So on this TDoR, I’m not only remembering those that lost their lives this year, but am also pledging to do my part to make sure that there aren’t more in the coming years. I’ve upped the amounts of my monthly donations to organizations like Trans LifeLine and the ACLU. I’m reading up on how to be an ally to anyone who might need my help, and how to do so in a way that will hopefully bring about a (relatively) peaceful resolution. I’m done sitting on the sidelines, done being afraid.

As a child, my parents made a point of taking me with them to the polls on Election Day. In the lobby of an empty school, three or four gigantic voting machines would be set up. Mom or Dad would greet the person working the front table, sign the book, and receive a piece of paper in return. The person at the table would always ask if I’d be accompanying them into the voting booth and remind them that I had to stand on their right side and not touch anything. Sometimes we’d have to wait for a booth to be available. Other times, we’d be led right away to an open booth. One of the volunteers would pull the curtain (I always thought those curtains were silly because they only went halfway to the floor) around us, and Mom or Dad would begin to vote. They’d look at the list, then reach up and pull one of the many little levers that covered the top half of the voting booth. Each lever made a distinctive mechanical click, which I thought sounded a bit like a typewriter. After double-checking their responses, they reach to their left and push the big button on that side (in my mind, I remember it as red, but I don’t know if that’s accurate). The whole machine would then make a series of clicks and then a much louder clunk, and that was it. Mom or Dad would pull back the curtain and pass their sheet of paper back to the person at the front table as we left.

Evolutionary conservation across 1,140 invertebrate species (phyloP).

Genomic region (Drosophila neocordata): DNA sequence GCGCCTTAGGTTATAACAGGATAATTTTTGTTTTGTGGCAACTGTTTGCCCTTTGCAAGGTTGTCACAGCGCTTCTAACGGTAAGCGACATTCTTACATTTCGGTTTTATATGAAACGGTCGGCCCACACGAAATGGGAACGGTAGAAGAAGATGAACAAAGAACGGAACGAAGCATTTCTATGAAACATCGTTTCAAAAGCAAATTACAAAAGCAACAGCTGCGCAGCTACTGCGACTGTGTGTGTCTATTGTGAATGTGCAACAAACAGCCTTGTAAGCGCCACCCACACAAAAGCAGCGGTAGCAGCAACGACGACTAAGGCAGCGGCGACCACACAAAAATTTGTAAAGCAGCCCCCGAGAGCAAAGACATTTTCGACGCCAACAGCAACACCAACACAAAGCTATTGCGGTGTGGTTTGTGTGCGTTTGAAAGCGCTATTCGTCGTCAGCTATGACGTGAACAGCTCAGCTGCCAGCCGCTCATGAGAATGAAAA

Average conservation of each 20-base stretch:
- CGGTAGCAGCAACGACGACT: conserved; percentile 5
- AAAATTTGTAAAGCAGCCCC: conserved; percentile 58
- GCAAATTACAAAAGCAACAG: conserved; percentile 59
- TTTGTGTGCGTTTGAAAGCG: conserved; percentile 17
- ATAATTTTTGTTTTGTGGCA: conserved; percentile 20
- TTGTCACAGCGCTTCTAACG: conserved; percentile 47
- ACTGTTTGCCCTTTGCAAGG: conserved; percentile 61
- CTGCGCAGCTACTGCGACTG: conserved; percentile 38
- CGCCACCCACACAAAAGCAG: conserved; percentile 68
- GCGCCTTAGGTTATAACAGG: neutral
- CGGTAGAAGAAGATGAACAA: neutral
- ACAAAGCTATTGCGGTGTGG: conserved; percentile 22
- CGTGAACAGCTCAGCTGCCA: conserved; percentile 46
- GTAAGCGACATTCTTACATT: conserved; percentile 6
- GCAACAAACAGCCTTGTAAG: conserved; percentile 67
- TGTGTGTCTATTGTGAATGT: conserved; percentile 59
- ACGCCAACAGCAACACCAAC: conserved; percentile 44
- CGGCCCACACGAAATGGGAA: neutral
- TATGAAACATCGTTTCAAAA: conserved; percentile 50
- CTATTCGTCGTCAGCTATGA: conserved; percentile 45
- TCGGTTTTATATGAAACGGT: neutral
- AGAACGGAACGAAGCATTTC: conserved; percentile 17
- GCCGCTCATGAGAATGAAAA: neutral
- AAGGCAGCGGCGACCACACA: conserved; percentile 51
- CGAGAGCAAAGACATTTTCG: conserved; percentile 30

As I got older, I stopped accompanying my parents to the polls. They still voted of course, and made a point of talking to my sister and I about the importance of this duty. It wasn’t until I was in high school, when George W. Bush was running for a second term, that their words began to really make sense. Yes, I was in high school, but I knew a lot of people who hoped Bush would not be successful in his campaign.

I voted for the first time via absentee ballot. I was a freshman at college, two hours away from home. Since it wasn’t a presidential election year, I didn’t do a whole lot of research prior to filling out the ballot. But fill it out I did, sitting in the campus center lobby so that I could mail it as soon as I finished.

Absentee voting continued to be a feature of my college years, both for the primaries and the main event. I remember filling out the ballots for the primaries and the election in 2008, and feeling amazed and proud when Obama was elected. I helped do that!

The first time I voted after college was a bit of a shock. I’d moved back home, but the old school that I remembered from my childhood was gone. Instead, the polls had moved to a local community building. Not only that, but the old mechanical voting booths had been replaced by sleek, small electronic voting machines. I was a little nervous that first time, because I’d only recently had my name changed, and my driver’s license still said “F”, and what if someone decided to cause problems for me? Fortunately, my fears proved unfounded.

About this time, I also made a concerted effort to become more politically aware. The legal hoops I’d begun jumping through as part of my Transition had opened my eyes in a big way to just how much the laws and policies of my community, state, and country affected me, and I finally fully grasped the lesson my parents had first started teaching me so long ago: You have a say in those laws and policies because you elect the people that make them.